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Cal Men's Basketball Summer Series: Jaylen Brown

We know they're coming. Let's take a look at how the recruits have progressed their senior year. In Part 2 of this series we cover SF Jaylen Brown.

Roberto Serra/Iguana Press/Getty Images

What a recruiting period. What an off-season. The Hype for next season is unreal. In this Summer Basketball Series we'll take a look at the players we have acquired along with how our current players have progressed this year. We will culminate the series by looking at our 2015-2016 team, how we expect them to line-up and what type of offense and defense we could be running next season.

Part 2. Jaylen Brown.

Oh man. What a recruit we have on our hands. He's rated by every recruiting outlet as a Top 5 Prospect, and even named as a top 4 pick in most 2016 NBA Mock Drafts. Simply put, his name and style of play alone can lift the level of any program in the country. It just so happens he will be doing that at Haas Pavilion in UC-Berkeley. Before announcing his decision to attend Cal, Jaylen spent quite a bit of time in the showcase circuit and with his High School in the Dick's Sporting Goods High School Nationals.

Jaylen was invited to play in the Jordan Brand Classic as well, but he took that time off after playing a good chunk of the McDonald's All-American game and having the High School Nationals in one week's time. He had a solid outing in Chicago playing for the East, scoring 9 points on 4-8 shooting, 0-2 from 3PT. He added 9 rebounds, 2 assists, 2 blocks and 2 steals all in 21 minutes of PT. One statistic that did not look good for Jaylen was shooting 1-7 from the free throw line.

Two weeks later, Jaylen was suiting up one last time for Wheeler High School. His opponent was Indiana Commit Thomas Bryant and Huntington Prep. The two were the stars of the game and Jaylen ended the game with 29 points on 10-24 shooting with 3-6 from 3PT. He also had 15 rebounds, 2 steals, and a blocked shot. Once again though, his free throws hurt him, 6-11. But his 4 TOs also hurt his team as well. (Fun note: Jaylen's teammate Bilal Abdur-Rahim. Last name sound familiar?) Having to be the primary ball handler is not his forte and that will change and help him be more comfortable with Tyrone Wallace and Sam Singer getting him the ball in better positions.

Jaylen's improvement on the basketball court is not easily noticeable like it was for Ivan. He was always great at getting to the basket, amazing in transition and played the game with high intelligence. His skill set is refined and he is not a tweener by any means, and that does not take away from the fact he could probably play any position in college from the 1 to 4. His body frame does not need too much work, and his natural athleticism helps his development immensely.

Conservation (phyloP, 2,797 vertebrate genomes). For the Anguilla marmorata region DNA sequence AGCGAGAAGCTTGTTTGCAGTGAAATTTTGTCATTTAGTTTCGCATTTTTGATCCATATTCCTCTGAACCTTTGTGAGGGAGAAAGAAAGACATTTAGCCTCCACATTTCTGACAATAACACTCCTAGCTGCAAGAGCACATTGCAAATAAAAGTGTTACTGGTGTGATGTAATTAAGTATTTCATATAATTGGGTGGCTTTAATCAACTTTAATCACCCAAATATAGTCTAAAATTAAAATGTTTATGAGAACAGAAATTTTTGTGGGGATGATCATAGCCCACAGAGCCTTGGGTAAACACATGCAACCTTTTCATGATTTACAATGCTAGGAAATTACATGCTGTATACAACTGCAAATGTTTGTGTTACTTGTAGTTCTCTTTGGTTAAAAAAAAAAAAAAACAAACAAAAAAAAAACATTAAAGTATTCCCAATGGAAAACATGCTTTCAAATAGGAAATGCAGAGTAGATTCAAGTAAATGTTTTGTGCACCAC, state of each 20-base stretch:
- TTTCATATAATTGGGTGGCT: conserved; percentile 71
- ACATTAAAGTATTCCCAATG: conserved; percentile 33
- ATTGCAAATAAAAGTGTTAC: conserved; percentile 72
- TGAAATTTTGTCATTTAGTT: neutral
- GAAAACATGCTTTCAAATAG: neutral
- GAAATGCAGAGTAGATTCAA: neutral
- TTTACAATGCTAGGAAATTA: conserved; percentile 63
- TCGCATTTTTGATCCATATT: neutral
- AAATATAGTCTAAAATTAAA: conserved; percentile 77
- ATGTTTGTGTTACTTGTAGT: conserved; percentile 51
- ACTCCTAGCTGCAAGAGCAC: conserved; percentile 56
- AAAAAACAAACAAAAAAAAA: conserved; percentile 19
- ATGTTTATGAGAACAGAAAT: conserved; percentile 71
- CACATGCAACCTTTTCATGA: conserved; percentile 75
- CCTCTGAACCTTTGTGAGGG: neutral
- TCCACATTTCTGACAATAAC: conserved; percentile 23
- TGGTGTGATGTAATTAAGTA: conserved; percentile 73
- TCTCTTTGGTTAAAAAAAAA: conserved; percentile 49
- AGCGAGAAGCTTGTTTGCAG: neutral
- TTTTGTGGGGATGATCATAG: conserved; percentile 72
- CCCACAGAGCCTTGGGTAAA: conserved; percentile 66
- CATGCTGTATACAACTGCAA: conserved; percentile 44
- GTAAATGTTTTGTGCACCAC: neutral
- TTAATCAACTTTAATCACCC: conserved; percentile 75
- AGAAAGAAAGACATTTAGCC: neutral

His first (and biggest) improvement is the bounce in his step (No pun intended). In other words, he has gotten better control of his legs and plays on his toes and not on his heels. Jaylen now can explode into his first step from a drive or on the break and it has to keep defenses honest because of his outstanding ability to finish around the rim. Its actually impressive to see a player with so much athleticism add such a small tweak to his game that helps elevate his game further. That's only taking into account the offensive side of this enhancement. On defense, it allows him to attack the ball handler and create turnover opportunities because he can make a quick first step at the ball. Following that he is already in a running stance to be off on a fast break should he convert the turnover. When he isn't attempting a steal, Jaylen stays about half a step in front of his assignment now, giving him the chance to take a charge or block shots from the weak side, which he has an uncanny knack for.

His second improvement is his footwork. He was already a great ball handler and very good at ISO's and initiating the Pick-And-Roll, but his footwork in the post and paint stood out. Earlier in his tapes, Jaylen would come to a stand still once he picked up his dribble, forcing a hard jump shot or contested lay up. Now he has become adept at using his pivot foot and shot fakes to work his way around a defender for an open shot or pass.

It'll be interesting to see how much work he gets in this summer with the coaching staff, before they head to Australia. With that time spent in the gym and with all our great shooters, If Jaylen can add a consistent midrange or deep ball, it will be pretty hard to stop his already elite game. And if you were not already excited? I leave you with this mix tape.

California Love. California Rising.